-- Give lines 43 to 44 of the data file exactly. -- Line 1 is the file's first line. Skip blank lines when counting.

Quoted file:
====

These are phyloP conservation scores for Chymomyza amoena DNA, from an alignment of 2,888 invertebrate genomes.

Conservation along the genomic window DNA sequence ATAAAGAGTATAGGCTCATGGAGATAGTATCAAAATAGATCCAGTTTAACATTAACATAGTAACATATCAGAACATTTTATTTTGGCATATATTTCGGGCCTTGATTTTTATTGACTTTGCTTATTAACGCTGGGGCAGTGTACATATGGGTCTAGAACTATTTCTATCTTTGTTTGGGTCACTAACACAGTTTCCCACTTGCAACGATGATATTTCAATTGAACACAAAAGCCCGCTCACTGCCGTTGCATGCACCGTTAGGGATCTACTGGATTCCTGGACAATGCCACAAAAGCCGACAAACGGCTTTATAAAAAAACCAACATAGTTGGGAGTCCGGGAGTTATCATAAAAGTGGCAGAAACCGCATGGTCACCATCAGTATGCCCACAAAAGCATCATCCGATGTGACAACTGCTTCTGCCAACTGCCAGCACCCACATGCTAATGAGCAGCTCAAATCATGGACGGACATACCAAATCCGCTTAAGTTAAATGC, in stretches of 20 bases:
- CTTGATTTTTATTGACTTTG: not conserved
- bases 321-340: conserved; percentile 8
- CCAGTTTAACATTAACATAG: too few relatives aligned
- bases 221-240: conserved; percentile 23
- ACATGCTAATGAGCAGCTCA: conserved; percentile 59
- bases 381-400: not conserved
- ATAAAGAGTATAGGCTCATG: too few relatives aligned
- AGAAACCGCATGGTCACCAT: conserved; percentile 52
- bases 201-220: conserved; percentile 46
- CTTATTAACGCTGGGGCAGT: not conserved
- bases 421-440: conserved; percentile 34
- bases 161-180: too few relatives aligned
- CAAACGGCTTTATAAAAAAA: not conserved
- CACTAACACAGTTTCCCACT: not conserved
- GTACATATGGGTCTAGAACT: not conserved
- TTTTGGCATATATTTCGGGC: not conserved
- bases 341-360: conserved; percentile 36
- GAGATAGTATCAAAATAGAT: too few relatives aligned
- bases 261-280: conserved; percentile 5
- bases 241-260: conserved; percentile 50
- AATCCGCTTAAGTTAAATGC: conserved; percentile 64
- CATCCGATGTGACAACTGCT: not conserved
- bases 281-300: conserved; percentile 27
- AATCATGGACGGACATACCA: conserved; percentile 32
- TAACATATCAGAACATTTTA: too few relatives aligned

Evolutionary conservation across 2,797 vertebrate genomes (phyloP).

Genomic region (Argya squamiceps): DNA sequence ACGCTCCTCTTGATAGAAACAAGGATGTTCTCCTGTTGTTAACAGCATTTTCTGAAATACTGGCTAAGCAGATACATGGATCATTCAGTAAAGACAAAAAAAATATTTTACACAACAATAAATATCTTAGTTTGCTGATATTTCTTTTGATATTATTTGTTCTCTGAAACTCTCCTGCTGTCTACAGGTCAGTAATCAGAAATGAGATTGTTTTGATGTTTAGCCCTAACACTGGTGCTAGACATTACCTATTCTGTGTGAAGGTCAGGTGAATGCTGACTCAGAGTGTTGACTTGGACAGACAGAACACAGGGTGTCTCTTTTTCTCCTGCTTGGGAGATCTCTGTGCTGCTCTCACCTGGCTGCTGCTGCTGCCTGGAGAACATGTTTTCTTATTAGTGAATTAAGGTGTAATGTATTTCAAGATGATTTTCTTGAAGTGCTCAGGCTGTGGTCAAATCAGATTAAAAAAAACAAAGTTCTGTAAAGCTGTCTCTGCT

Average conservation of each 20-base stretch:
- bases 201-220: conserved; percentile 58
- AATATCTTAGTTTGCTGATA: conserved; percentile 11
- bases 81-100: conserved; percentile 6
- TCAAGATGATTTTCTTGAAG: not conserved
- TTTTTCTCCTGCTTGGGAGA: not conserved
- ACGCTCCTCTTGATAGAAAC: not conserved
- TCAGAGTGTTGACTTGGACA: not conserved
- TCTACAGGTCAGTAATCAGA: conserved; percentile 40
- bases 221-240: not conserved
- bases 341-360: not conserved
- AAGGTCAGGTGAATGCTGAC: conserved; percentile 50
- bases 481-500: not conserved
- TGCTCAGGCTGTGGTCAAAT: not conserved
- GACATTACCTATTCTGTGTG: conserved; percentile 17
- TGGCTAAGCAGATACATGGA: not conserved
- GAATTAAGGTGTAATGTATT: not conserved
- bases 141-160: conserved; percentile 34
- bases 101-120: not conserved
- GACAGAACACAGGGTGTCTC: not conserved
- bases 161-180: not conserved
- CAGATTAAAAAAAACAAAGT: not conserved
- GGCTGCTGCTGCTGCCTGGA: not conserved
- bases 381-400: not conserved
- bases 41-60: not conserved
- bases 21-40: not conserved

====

- TGCTCAGGCTGTGGTCAAAT: not conserved
- GACATTACCTATTCTGTGTG: conserved; percentile 17